Personalized gene-based treatments may increase the survival and cure rates of glioblastoma, a form of brain cancer. Researcher Nicola Serao stated: “Our research suggests you can't treat all patients the same. For example, we found gene expression patterns that have different, and sometimes opposite, relationships with survival in males and females and concluded that treatments affecting these genes will not be equally effective. Personalized therapy dependent on gender, race and age is something that is possible today with our advanced genomic tools.” The study is published in BMC Medical Genomics.

Along the same lines, acute lymphoblastic leukemia (ALL) is more common in Hispanic children than children from other ethnicities. Hispanic children are also more likely to die from ALL. Researchers at St Jude’s studied humans and discovered that eight variants of the gene ARID5B are responsible for this.(Xu et al. 2012) The article is published in the Journal of Clinical Oncology .

In 2011, the FDA approved the first genomics-derived drug for lupus—Benlysta. Currently, drugs with genetic information their prescribing labels include warfarin, trastuzumab, panitumumab, abacavir, azathioprine, carbamazepine, clopidogrel, cetuximab, and irinotecan.(Hudson 2011) Many other drugs and diseases are now “personalized.”

Pharma cannot remain solvent under the current drug development template and society cannot afford more expensive drugs. One place to start, in terms of fixing the problem, is to acknowledge that animal and humans are complex systems with different evolutionary trajectories and to accept all that this implies.


Bendtsen, F., and S. Moller. 2008. Pharmacological effects are model specific in animal models of portal hypertension. Hepatol Int 2 (4):397-8.

Hudson, Kathy L. 2011. Genomics, Health Care, and Society. New England Journal of Medicine 365 (11):1033-1041.

Hughes, J. P., S. Rees, S. B. Kalindjian, and K. L. Philpott. 2011. Principles of early drug discovery. British Journal of Pharmacology 162 (6):1239-1249.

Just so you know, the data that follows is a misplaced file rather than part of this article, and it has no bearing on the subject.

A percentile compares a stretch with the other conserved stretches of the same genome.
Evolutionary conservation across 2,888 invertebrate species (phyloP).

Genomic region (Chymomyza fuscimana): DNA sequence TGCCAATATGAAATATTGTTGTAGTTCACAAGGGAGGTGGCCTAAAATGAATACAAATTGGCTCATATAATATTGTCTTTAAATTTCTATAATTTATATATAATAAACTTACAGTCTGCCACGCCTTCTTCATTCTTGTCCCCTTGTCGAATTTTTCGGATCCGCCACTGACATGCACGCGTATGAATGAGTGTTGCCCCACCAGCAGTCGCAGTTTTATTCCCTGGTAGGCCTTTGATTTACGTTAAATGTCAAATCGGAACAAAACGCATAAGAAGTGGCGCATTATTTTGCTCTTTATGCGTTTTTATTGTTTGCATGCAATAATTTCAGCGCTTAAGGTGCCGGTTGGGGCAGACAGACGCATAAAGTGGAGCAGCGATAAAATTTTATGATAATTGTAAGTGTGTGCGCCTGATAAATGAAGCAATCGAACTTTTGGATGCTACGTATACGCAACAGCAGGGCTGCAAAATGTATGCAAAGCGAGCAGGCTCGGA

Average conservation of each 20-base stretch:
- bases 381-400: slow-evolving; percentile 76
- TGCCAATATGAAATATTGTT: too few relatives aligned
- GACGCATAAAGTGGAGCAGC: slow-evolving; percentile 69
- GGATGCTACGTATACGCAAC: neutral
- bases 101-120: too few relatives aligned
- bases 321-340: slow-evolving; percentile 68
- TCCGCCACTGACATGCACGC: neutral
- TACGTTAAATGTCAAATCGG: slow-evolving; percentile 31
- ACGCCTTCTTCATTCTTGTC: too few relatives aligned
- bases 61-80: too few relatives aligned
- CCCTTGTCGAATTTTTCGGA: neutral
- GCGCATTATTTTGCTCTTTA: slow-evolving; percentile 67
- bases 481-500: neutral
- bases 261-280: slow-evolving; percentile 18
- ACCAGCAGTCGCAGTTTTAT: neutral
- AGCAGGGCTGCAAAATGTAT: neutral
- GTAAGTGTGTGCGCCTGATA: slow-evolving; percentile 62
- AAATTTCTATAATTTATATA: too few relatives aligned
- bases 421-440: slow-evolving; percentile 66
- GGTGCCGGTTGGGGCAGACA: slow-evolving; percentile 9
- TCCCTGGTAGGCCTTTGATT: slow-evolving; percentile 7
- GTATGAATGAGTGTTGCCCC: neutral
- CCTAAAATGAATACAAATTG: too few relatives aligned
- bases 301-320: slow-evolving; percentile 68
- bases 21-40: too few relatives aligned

Kaplowitz, N. 2005. Idiosyncratic drug hepatotoxicity. Nat Rev Drug Discov 4 (6):489-99.

Kola, I., and J. Landis. 2004. Can the pharmaceutical industry reduce attrition rates? Nat Rev Drug Discov 3 (8):711-5.

Lazzarini, L., K. A. Overgaard, E. Conti, and M. E. Shirtliff. 2006. Experimental osteomyelitis: what have we learned from animal studies about the systemic treatment of osteomyelitis? J Chemother 18 (5):451-60.

Paul, S. M., D. S. Mytelka, C. T. Dunwiddie, C. C. Persinger, B. H. Munos, S. R. Lindborg, and A. L. Schacht. 2010. How to improve R&D productivity: the pharmaceutical industry's grand challenge. Nat Rev Drug Discov 9 (3):203-14.

Shaffer, Catherine. 2012. Safety Through Sequencing. Drug Discovery & Development January 1, 2012 2012 [cited January 30 2012]. Available from

Spedding, M., T. Jay, J. Costa e Silva, and L. Perret. 2005. A pathophysiological paradigm for the therapy of psychiatric disease. Nat Rev Drug Discov 4 (6):467-76.

Xu, Heng, Cheng Cheng, Meenakshi Devidas, Deqing Pei, Yiping Fan, Wenjian Yang, Geoff Neale, Paul Scheet, Esteban G. Burchard, Dara G. Torgerson, Celeste Eng, Michael Dean, Frederico Antillon, Naomi J. Winick, Paul L. Martin, Cheryl L. Willman, Bruce M. Camitta, Gregory H. Reaman, William L. Carroll, Mignon Loh, William E. Evans, Ching-Hon Pui, Stephen P. Hunger, Mary V. Relling, and Jun J. Yang. 2012. ARID5B Genetic Polymorphisms Contribute to Racial Disparities in the Incidence and Treatment Outcome of Childhood Acute Lymphoblastic Leukemia. Journal of Clinical Oncology.